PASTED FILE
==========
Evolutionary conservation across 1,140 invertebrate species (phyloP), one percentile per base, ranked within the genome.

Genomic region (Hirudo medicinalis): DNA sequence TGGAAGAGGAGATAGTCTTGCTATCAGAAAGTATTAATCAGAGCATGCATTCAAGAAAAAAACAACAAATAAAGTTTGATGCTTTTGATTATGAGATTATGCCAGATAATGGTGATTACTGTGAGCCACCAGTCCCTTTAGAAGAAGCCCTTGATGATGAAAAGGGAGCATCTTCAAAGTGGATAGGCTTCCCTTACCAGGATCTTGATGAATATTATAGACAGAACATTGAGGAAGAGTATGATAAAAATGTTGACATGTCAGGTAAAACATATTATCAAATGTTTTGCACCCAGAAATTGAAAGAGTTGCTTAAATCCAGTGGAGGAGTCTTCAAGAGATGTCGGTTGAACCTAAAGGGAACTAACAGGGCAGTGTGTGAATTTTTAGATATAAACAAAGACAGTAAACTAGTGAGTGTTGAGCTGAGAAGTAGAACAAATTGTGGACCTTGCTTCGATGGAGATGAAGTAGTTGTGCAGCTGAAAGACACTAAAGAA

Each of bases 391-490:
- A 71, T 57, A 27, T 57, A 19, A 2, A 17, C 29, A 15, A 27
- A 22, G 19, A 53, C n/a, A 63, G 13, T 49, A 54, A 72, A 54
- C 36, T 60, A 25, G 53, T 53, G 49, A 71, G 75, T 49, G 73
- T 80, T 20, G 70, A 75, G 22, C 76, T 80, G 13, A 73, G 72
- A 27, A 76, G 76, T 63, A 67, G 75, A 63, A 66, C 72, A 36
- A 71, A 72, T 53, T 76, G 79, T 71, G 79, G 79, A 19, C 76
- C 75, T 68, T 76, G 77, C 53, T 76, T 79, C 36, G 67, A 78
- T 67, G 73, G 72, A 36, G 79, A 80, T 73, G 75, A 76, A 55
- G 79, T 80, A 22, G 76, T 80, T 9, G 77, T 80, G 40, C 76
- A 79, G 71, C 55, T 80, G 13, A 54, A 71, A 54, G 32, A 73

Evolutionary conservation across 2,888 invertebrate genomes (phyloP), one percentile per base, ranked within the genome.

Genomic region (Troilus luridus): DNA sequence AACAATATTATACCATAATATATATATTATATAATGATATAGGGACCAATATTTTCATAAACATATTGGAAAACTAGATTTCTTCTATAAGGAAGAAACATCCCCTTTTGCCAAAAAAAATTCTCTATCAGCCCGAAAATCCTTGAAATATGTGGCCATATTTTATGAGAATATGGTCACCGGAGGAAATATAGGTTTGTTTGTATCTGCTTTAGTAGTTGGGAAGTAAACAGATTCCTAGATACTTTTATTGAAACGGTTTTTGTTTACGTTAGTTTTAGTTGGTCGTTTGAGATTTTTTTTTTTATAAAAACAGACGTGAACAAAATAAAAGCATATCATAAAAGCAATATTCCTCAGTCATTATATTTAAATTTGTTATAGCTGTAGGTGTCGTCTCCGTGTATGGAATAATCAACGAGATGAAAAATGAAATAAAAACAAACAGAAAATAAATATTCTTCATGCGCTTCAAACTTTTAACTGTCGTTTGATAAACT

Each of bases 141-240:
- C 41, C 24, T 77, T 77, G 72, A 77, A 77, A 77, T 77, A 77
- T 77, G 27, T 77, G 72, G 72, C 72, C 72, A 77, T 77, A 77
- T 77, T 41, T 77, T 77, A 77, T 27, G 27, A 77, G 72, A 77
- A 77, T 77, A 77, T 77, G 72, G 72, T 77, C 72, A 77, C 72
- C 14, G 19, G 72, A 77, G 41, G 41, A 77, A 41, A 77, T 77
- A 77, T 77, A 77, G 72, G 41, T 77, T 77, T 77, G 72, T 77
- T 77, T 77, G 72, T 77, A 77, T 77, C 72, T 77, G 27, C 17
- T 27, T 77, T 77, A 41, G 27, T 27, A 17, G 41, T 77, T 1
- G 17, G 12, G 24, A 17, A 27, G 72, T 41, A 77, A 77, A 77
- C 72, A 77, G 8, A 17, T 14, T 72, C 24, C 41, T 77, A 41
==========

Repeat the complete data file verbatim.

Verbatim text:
Evolutionary conservation across 1,140 invertebrate species (phyloP), one percentile per base, ranked within the genome.

Genomic region (Hirudo medicinalis): DNA sequence TGGAAGAGGAGATAGTCTTGCTATCAGAAAGTATTAATCAGAGCATGCATTCAAGAAAAAAACAACAAATAAAGTTTGATGCTTTTGATTATGAGATTATGCCAGATAATGGTGATTACTGTGAGCCACCAGTCCCTTTAGAAGAAGCCCTTGATGATGAAAAGGGAGCATCTTCAAAGTGGATAGGCTTCCCTTACCAGGATCTTGATGAATATTATAGACAGAACATTGAGGAAGAGTATGATAAAAATGTTGACATGTCAGGTAAAACATATTATCAAATGTTTTGCACCCAGAAATTGAAAGAGTTGCTTAAATCCAGTGGAGGAGTCTTCAAGAGATGTCGGTTGAACCTAAAGGGAACTAACAGGGCAGTGTGTGAATTTTTAGATATAAACAAAGACAGTAAACTAGTGAGTGTTGAGCTGAGAAGTAGAACAAATTGTGGACCTTGCTTCGATGGAGATGAAGTAGTTGTGCAGCTGAAAGACACTAAAGAA

Each of bases 391-490:
- A 71, T 57, A 27, T 57, A 19, A 2, A 17, C 29, A 15, A 27
- A 22, G 19, A 53, C n/a, A 63, G 13, T 49, A 54, A 72, A 54
- C 36, T 60, A 25, G 53, T 53, G 49, A 71, G 75, T 49, G 73
- T 80, T 20, G 70, A 75, G 22, C 76, T 80, G 13, A 73, G 72
- A 27, A 76, G 76, T 63, A 67, G 75, A 63, A 66, C 72, A 36
- A 71, A 72, T 53, T 76, G 79, T 71, G 79, G 79, A 19, C 76
- C 75, T 68, T 76, G 77, C 53, T 76, T 79, C 36, G 67, A 78
- T 67, G 73, G 72, A 36, G 79, A 80, T 73, G 75, A 76, A 55
- G 79, T 80, A 22, G 76, T 80, T 9, G 77, T 80, G 40, C 76
- A 79, G 71, C 55, T 80, G 13, A 54, A 71, A 54, G 32, A 73

Evolutionary conservation across 2,888 invertebrate genomes (phyloP), one percentile per base, ranked within the genome.

Genomic region (Troilus luridus): DNA sequence AACAATATTATACCATAATATATATATTATATAATGATATAGGGACCAATATTTTCATAAACATATTGGAAAACTAGATTTCTTCTATAAGGAAGAAACATCCCCTTTTGCCAAAAAAAATTCTCTATCAGCCCGAAAATCCTTGAAATATGTGGCCATATTTTATGAGAATATGGTCACCGGAGGAAATATAGGTTTGTTTGTATCTGCTTTAGTAGTTGGGAAGTAAACAGATTCCTAGATACTTTTATTGAAACGGTTTTTGTTTACGTTAGTTTTAGTTGGTCGTTTGAGATTTTTTTTTTTATAAAAACAGACGTGAACAAAATAAAAGCATATCATAAAAGCAATATTCCTCAGTCATTATATTTAAATTTGTTATAGCTGTAGGTGTCGTCTCCGTGTATGGAATAATCAACGAGATGAAAAATGAAATAAAAACAAACAGAAAATAAATATTCTTCATGCGCTTCAAACTTTTAACTGTCGTTTGATAAACT

Each of bases 141-240:
- C 41, C 24, T 77, T 77, G 72, A 77, A 77, A 77, T 77, A 77
- T 77, G 27, T 77, G 72, G 72, C 72, C 72, A 77, T 77, A 77
- T 77, T 41, T 77, T 77, A 77, T 27, G 27, A 77, G 72, A 77
- A 77, T 77, A 77, T 77, G 72, G 72, T 77, C 72, A 77, C 72
- C 14, G 19, G 72, A 77, G 41, G 41, A 77, A 41, A 77, T 77
- A 77, T 77, A 77, G 72, G 41, T 77, T 77, T 77, G 72, T 77
- T 77, T 77, G 72, T 77, A 77, T 77, C 72, T 77, G 27, C 17
- T 27, T 77, T 77, A 41, G 27, T 27, A 17, G 41, T 77, T 1
- G 17, G 12, G 24, A 17, A 27, G 72, T 41, A 77, A 77, A 77
- C 72, A 77, G 8, A 17, T 14, T 72, C 24, C 41, T 77, A 41